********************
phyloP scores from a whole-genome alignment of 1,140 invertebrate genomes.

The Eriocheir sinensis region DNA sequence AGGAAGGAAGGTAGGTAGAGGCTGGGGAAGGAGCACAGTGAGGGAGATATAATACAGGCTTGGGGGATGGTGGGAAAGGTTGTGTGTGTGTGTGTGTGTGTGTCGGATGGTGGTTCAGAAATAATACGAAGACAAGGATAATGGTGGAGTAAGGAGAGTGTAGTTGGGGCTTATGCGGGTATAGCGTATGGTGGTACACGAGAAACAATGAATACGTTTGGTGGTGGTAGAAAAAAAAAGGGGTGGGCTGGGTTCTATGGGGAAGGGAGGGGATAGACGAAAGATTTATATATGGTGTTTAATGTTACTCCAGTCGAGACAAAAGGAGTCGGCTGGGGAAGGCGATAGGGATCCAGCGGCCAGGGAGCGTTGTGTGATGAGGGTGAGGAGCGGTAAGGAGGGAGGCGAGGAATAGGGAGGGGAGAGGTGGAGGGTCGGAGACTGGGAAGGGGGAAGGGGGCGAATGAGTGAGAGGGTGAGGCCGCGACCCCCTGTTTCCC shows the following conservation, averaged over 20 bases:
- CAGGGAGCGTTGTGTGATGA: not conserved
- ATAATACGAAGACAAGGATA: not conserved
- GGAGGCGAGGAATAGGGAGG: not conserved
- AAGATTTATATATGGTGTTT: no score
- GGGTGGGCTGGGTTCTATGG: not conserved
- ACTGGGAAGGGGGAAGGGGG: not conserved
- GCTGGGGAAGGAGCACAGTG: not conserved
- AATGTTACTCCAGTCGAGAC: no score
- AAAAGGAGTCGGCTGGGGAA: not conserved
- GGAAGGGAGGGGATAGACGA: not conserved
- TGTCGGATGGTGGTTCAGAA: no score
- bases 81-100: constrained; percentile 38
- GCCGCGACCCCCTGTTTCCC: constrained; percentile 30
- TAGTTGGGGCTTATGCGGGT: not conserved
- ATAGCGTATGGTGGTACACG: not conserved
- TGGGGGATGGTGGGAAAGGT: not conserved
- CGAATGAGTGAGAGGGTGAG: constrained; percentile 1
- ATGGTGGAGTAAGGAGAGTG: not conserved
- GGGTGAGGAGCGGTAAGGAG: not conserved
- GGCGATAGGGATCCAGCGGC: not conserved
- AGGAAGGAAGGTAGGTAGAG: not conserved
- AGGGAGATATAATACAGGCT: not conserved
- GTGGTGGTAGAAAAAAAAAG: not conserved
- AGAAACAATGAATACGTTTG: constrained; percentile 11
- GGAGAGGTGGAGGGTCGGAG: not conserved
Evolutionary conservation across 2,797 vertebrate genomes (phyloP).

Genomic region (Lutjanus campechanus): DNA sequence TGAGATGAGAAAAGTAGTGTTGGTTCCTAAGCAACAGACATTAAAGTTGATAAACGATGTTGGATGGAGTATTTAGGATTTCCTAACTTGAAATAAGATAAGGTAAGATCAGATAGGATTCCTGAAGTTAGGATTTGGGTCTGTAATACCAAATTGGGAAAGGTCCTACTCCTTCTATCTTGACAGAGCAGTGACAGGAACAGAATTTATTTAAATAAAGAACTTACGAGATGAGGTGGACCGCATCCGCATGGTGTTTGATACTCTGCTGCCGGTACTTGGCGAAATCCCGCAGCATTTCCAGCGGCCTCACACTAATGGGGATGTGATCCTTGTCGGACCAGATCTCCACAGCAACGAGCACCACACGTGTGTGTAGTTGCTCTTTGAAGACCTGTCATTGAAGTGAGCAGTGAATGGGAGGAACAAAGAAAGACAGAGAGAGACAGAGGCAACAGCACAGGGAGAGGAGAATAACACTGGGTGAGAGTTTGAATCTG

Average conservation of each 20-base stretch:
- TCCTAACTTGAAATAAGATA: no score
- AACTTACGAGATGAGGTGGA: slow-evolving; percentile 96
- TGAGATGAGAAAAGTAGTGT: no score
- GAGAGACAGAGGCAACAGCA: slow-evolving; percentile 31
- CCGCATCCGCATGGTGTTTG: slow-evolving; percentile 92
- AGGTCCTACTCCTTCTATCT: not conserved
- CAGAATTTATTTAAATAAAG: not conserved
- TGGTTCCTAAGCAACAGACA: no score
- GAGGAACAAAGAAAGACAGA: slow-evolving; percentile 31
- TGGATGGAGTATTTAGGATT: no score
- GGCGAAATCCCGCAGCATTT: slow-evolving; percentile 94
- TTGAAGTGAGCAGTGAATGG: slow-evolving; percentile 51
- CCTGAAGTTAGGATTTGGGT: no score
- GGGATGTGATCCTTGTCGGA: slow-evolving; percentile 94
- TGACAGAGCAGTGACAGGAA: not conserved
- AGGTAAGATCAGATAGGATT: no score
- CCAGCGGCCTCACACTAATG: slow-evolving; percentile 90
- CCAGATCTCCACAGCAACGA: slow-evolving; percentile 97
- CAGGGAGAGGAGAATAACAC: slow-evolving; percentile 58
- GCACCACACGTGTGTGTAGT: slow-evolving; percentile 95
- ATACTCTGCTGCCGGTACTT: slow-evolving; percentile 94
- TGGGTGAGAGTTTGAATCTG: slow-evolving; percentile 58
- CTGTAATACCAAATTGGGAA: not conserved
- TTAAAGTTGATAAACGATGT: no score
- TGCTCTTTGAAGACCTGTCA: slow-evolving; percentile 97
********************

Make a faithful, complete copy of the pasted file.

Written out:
phyloP scores from a whole-genome alignment of 1,140 invertebrate genomes.

The Eriocheir sinensis region DNA sequence AGGAAGGAAGGTAGGTAGAGGCTGGGGAAGGAGCACAGTGAGGGAGATATAATACAGGCTTGGGGGATGGTGGGAAAGGTTGTGTGTGTGTGTGTGTGTGTGTCGGATGGTGGTTCAGAAATAATACGAAGACAAGGATAATGGTGGAGTAAGGAGAGTGTAGTTGGGGCTTATGCGGGTATAGCGTATGGTGGTACACGAGAAACAATGAATACGTTTGGTGGTGGTAGAAAAAAAAAGGGGTGGGCTGGGTTCTATGGGGAAGGGAGGGGATAGACGAAAGATTTATATATGGTGTTTAATGTTACTCCAGTCGAGACAAAAGGAGTCGGCTGGGGAAGGCGATAGGGATCCAGCGGCCAGGGAGCGTTGTGTGATGAGGGTGAGGAGCGGTAAGGAGGGAGGCGAGGAATAGGGAGGGGAGAGGTGGAGGGTCGGAGACTGGGAAGGGGGAAGGGGGCGAATGAGTGAGAGGGTGAGGCCGCGACCCCCTGTTTCCC shows the following conservation, averaged over 20 bases:
- CAGGGAGCGTTGTGTGATGA: not conserved
- ATAATACGAAGACAAGGATA: not conserved
- GGAGGCGAGGAATAGGGAGG: not conserved
- AAGATTTATATATGGTGTTT: no score
- GGGTGGGCTGGGTTCTATGG: not conserved
- ACTGGGAAGGGGGAAGGGGG: not conserved
- GCTGGGGAAGGAGCACAGTG: not conserved
- AATGTTACTCCAGTCGAGAC: no score
- AAAAGGAGTCGGCTGGGGAA: not conserved
- GGAAGGGAGGGGATAGACGA: not conserved
- TGTCGGATGGTGGTTCAGAA: no score
- bases 81-100: constrained; percentile 38
- GCCGCGACCCCCTGTTTCCC: constrained; percentile 30
- TAGTTGGGGCTTATGCGGGT: not conserved
- ATAGCGTATGGTGGTACACG: not conserved
- TGGGGGATGGTGGGAAAGGT: not conserved
- CGAATGAGTGAGAGGGTGAG: constrained; percentile 1
- ATGGTGGAGTAAGGAGAGTG: not conserved
- GGGTGAGGAGCGGTAAGGAG: not conserved
- GGCGATAGGGATCCAGCGGC: not conserved
- AGGAAGGAAGGTAGGTAGAG: not conserved
- AGGGAGATATAATACAGGCT: not conserved
- GTGGTGGTAGAAAAAAAAAG: not conserved
- AGAAACAATGAATACGTTTG: constrained; percentile 11
- GGAGAGGTGGAGGGTCGGAG: not conserved
Evolutionary conservation across 2,797 vertebrate genomes (phyloP).

Genomic region (Lutjanus campechanus): DNA sequence TGAGATGAGAAAAGTAGTGTTGGTTCCTAAGCAACAGACATTAAAGTTGATAAACGATGTTGGATGGAGTATTTAGGATTTCCTAACTTGAAATAAGATAAGGTAAGATCAGATAGGATTCCTGAAGTTAGGATTTGGGTCTGTAATACCAAATTGGGAAAGGTCCTACTCCTTCTATCTTGACAGAGCAGTGACAGGAACAGAATTTATTTAAATAAAGAACTTACGAGATGAGGTGGACCGCATCCGCATGGTGTTTGATACTCTGCTGCCGGTACTTGGCGAAATCCCGCAGCATTTCCAGCGGCCTCACACTAATGGGGATGTGATCCTTGTCGGACCAGATCTCCACAGCAACGAGCACCACACGTGTGTGTAGTTGCTCTTTGAAGACCTGTCATTGAAGTGAGCAGTGAATGGGAGGAACAAAGAAAGACAGAGAGAGACAGAGGCAACAGCACAGGGAGAGGAGAATAACACTGGGTGAGAGTTTGAATCTG

Average conservation of each 20-base stretch:
- TCCTAACTTGAAATAAGATA: no score
- AACTTACGAGATGAGGTGGA: slow-evolving; percentile 96
- TGAGATGAGAAAAGTAGTGT: no score
- GAGAGACAGAGGCAACAGCA: slow-evolving; percentile 31
- CCGCATCCGCATGGTGTTTG: slow-evolving; percentile 92
- AGGTCCTACTCCTTCTATCT: not conserved
- CAGAATTTATTTAAATAAAG: not conserved
- TGGTTCCTAAGCAACAGACA: no score
- GAGGAACAAAGAAAGACAGA: slow-evolving; percentile 31
- TGGATGGAGTATTTAGGATT: no score
- GGCGAAATCCCGCAGCATTT: slow-evolving; percentile 94
- TTGAAGTGAGCAGTGAATGG: slow-evolving; percentile 51
- CCTGAAGTTAGGATTTGGGT: no score
- GGGATGTGATCCTTGTCGGA: slow-evolving; percentile 94
- TGACAGAGCAGTGACAGGAA: not conserved
- AGGTAAGATCAGATAGGATT: no score
- CCAGCGGCCTCACACTAATG: slow-evolving; percentile 90
- CCAGATCTCCACAGCAACGA: slow-evolving; percentile 97
- CAGGGAGAGGAGAATAACAC: slow-evolving; percentile 58
- GCACCACACGTGTGTGTAGT: slow-evolving; percentile 95
- ATACTCTGCTGCCGGTACTT: slow-evolving; percentile 94
- TGGGTGAGAGTTTGAATCTG: slow-evolving; percentile 58
- CTGTAATACCAAATTGGGAA: not conserved
- TTAAAGTTGATAAACGATGT: no score
- TGCTCTTTGAAGACCTGTCA: slow-evolving; percentile 97